This article is that the continuation of the previous article on the Bolivian Elections, published on the 23rd October 2020 edition of The Youth Ink. Here we are to speak about what lies ahead for Bolivia after an election victory for the previous president’s party MAS. What would be this leftward trend mean for Bolivia and what results in it’s going to produce. One would think why it’s important for discussing elections during a South American nation, but it’s important in International politics. This victory is vital because the Bolivian public has rejected the CIA-installed head of the state that signals the growing discontent among the general public regarding foreign interference during a sovereign country. during this globalized era, every country had been susceptible to election interference by foreign actors. we’ve heard reports of interference by others within the elections of several nations including India and the USA. Returning back to Bolivia, we will infer from the results that socialist policies are still relevant and popular among the public. Now it remains to be seen how the new regime would handle the damage done by the Pandemic while maintaining socialist pro-poor policies.
An undisputable landslide win
On 23rd October, the Supreme Electoral Tribunal declared Luis Arce as president-elect of Bolivia and David Choquehuanca as vice president-elect, with 55.1 percent of the votes. The MAS also obtained absolute majorities within the Senate and Chamber of Deputies. Arce’s thumping 54 percent of the vote, also because of the extraordinary 87 percent turnout for the 18th October polls, entitle the new government to say indisputable democratic legitimacy. Arce’s campaign was also ready to capture an outsized part of the undecided vote, making up around 20 percent of the electorate consistent with polls.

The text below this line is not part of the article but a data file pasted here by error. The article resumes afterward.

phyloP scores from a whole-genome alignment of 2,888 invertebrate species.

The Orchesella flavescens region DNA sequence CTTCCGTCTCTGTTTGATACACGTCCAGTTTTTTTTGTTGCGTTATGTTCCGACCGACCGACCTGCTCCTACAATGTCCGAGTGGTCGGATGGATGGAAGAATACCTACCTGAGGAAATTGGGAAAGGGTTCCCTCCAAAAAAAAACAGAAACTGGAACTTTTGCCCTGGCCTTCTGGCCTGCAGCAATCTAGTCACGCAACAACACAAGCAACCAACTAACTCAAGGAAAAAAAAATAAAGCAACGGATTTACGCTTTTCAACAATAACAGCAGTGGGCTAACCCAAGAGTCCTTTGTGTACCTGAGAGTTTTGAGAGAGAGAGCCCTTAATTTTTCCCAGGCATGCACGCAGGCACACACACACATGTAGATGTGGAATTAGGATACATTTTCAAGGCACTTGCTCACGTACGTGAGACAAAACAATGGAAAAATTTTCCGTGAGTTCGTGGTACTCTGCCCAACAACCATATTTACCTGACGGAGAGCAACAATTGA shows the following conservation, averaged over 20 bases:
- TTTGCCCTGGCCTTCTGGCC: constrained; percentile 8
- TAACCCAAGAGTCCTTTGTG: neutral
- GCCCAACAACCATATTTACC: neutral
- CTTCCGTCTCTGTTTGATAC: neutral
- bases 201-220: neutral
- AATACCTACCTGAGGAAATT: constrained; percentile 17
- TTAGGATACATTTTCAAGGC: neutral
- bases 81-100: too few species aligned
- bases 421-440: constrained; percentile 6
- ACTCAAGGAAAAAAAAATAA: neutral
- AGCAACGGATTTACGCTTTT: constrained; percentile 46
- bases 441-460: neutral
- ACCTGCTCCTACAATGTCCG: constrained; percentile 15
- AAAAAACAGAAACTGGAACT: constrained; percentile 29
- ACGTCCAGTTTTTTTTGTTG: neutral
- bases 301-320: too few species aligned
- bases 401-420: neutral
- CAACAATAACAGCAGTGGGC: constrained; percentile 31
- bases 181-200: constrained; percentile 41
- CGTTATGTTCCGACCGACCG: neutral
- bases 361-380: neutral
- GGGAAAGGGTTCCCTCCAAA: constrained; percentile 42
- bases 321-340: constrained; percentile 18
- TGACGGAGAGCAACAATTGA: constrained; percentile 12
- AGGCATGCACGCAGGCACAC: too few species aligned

What does the victory imply?
As we also discussed before, the election victory was more of an indictment of the past year of rule by Áñez’s interim government, accused by its opponents of completing a vindictive takeover of the state by far-right white-skinned politicians, persecuting its critics and spurning indigenous people’s interests and also a symbol that MAS features a firm base of support independent of Evo Morales. Initial results show that Arce’s support was between six and ten points above Morales’ in 2019, which may be a clear cut indication of the recognition of the president-elect Acre. He inherits a rustic divided by income, region, and ethnicity and an economy teetering toward an expected contraction of 6.2 percent in 2020.
The economic woes
While the opposition focused on mobilizing anti-MAS sentiment, Arce placed the economy at the center of his campaign, a problem that resonated as Bolivia tipped into a deep downturn, partially thanks to restrictions getting to limit the spread of COVID-19. Bolivia is facing lower gas prices, shrinking revenues, and reduced external demand, similarly, foreign reserves have dropped precipitously. This year Bolivia will have a drop by Gross Domestic Product (GDP) of 6.2%; however next year economic process of two .1% is often achieved, informed Guillermo Aponte, former president of the financial institution of Bolivia (BCB). In Latin America, a 9% drop is predicted within the GDP of the whole region within the current fiscal year. The percentage, which at the top of 2019 stood at 4.8%, shot up to 11.6% in July 2020, as a result of the depression derived from the pandemic, although in August it fell slightly to 10.6%. consistent with Aponte, this year there’ll be a big contraction within the transportation, mining, construction, commerce, oil and gas, and manufacturing sectors, among others. the sole sectors during which growth is predicted are agriculture, forestry, hunting and fishing, and public administration services.